New Year, New Books.
December 30, 2012 § 1 Comment
As another year draws to a close, I started to reflect upon the stacks (and boxes and boxes) of books that are scattered all over my room and fill up my shed. It’s weird, because I’m really not a materialistic person at all. But, thinking about moving back to Europe, I’m realizing how hard it will be to leave all of these friends behind. Especially all of the ones that I have already read- the underlined ones with colors and smiley faces in them that have accompanied me through long work shifts, bed-inducing sicknesses, and transatlantic plane rides. And while I wouldn’t love to share them with others, I don’t want to give them away; does that make me selfish?
But share I shall, at least here. I am proud to say that I have read a lot of good books this year. And, while there are many more books that I am dying to read, I have a new year’s resolution that will be both extremely difficult and extremely satisfying to adhere to: Not Read Any Books In English. Woah. Right? But, it’s time to start working on the French, Polish, German, and Italian stacks as well.
But, until then… here’s a list of books that I thoroughly enjoyed this year:
Absolution, Olaf Olafsson
Probably my favorite book of the year- and there has been no lack of good literature to pick from. In this gripping novel, we are transported into the mind of Peter Peterson, a highly successful businessman that, half a century ago, fled from a crime that he crafted himself. And as we try to understand what this deep, dark crime is, we also discover an assembly of emotions and characters that staged the perfect climax for unrequited love. And throughout this journey that has a conclusion that will leave you flipping back through the pages, there are many beautiful descriptors of wine and music. In fact, so many quotes that make me happy, that I wrote a blog entry about it a while ago: voila, Absolution post.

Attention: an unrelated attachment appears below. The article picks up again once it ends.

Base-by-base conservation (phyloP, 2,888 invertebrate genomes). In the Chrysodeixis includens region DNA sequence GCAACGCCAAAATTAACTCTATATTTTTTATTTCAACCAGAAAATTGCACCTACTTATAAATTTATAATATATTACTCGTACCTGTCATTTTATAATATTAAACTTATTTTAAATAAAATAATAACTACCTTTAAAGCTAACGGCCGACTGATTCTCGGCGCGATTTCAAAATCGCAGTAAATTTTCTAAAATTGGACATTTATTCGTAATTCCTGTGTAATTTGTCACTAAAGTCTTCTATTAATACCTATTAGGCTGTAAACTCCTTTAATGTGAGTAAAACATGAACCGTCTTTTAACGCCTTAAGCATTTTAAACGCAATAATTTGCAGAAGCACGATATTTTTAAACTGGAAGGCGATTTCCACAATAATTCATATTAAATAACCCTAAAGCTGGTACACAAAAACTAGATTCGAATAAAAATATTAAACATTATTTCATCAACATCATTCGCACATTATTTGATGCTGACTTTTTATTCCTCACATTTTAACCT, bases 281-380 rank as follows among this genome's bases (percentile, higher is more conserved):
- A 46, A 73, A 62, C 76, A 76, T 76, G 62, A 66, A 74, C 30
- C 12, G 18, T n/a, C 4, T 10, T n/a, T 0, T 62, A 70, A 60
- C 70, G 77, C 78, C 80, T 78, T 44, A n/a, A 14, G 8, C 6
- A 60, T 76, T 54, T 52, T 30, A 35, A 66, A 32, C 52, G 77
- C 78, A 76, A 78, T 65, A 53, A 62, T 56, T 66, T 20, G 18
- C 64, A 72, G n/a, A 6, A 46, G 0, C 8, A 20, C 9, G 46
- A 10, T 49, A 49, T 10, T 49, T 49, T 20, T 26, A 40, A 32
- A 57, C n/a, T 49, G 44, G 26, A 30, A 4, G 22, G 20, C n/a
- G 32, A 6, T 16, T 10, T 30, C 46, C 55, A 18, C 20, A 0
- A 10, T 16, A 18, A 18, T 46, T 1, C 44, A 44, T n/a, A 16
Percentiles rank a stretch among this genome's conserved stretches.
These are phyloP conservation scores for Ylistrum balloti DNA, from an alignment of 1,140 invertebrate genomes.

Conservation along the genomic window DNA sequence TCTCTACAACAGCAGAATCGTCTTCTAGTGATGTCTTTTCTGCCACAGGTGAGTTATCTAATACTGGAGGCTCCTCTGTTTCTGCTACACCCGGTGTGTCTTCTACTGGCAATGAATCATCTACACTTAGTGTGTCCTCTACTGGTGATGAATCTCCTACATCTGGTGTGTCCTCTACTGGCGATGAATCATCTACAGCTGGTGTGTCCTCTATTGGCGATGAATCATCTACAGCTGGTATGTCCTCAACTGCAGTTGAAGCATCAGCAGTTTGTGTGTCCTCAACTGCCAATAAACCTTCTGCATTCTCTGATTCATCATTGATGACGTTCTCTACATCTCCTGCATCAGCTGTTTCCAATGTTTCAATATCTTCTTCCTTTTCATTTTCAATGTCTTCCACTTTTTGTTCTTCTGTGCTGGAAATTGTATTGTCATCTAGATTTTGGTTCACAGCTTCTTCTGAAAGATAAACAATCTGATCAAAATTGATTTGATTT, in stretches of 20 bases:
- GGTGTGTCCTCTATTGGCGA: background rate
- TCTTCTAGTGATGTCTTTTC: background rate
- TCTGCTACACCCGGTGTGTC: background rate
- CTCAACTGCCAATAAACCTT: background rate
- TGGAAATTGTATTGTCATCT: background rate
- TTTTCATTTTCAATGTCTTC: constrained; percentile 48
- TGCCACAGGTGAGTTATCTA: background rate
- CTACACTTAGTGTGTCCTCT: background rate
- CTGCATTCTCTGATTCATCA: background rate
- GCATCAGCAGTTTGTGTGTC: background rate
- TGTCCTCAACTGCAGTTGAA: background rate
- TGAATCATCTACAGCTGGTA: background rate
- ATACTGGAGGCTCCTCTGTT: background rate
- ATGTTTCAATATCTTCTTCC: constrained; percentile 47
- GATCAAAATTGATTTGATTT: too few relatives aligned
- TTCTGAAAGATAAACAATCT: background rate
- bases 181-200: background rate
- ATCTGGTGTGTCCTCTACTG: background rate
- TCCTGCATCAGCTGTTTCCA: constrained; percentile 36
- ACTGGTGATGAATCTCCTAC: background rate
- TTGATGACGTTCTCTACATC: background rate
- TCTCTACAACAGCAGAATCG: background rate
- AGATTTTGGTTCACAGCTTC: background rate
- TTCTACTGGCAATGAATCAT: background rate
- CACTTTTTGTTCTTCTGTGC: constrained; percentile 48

This book isn’t particularly long, but it has so much dark and guilty awesomeness packed into it, that it’s almost overwhelming. If your New Year’s resolution is to read more books (as it should be), start with this one.
Nocturnes, Kazuo Ishiguro
I’m not an expert on short stories, and I haven’t really fallen in love with a collection yet- until I found this book, that is. Ishiguro is the author of Never Let Me Go and Remains of the Day, if you’re wondering what you’re getting yourself into. It’s right up my alley. And it reads just like you would expect a nocturne to sound like
There are five stories about music and nightfall, about love and loss, about life and its fragility. From the canals of Venice to the cosmetic surgery rooms of a luxurious American hotel, these themes reoccur in varying balances and colors, but always reinforce the main melody. I think I would almost suggest reading each story a different night, just to give time for proper digestion… because while I thoroughly enjoyed the collection, I kept trying to juggle all of them after finishing the book, and sometimes they got in the way of each other.
The Bookseller of Kabul, Asne Seierstad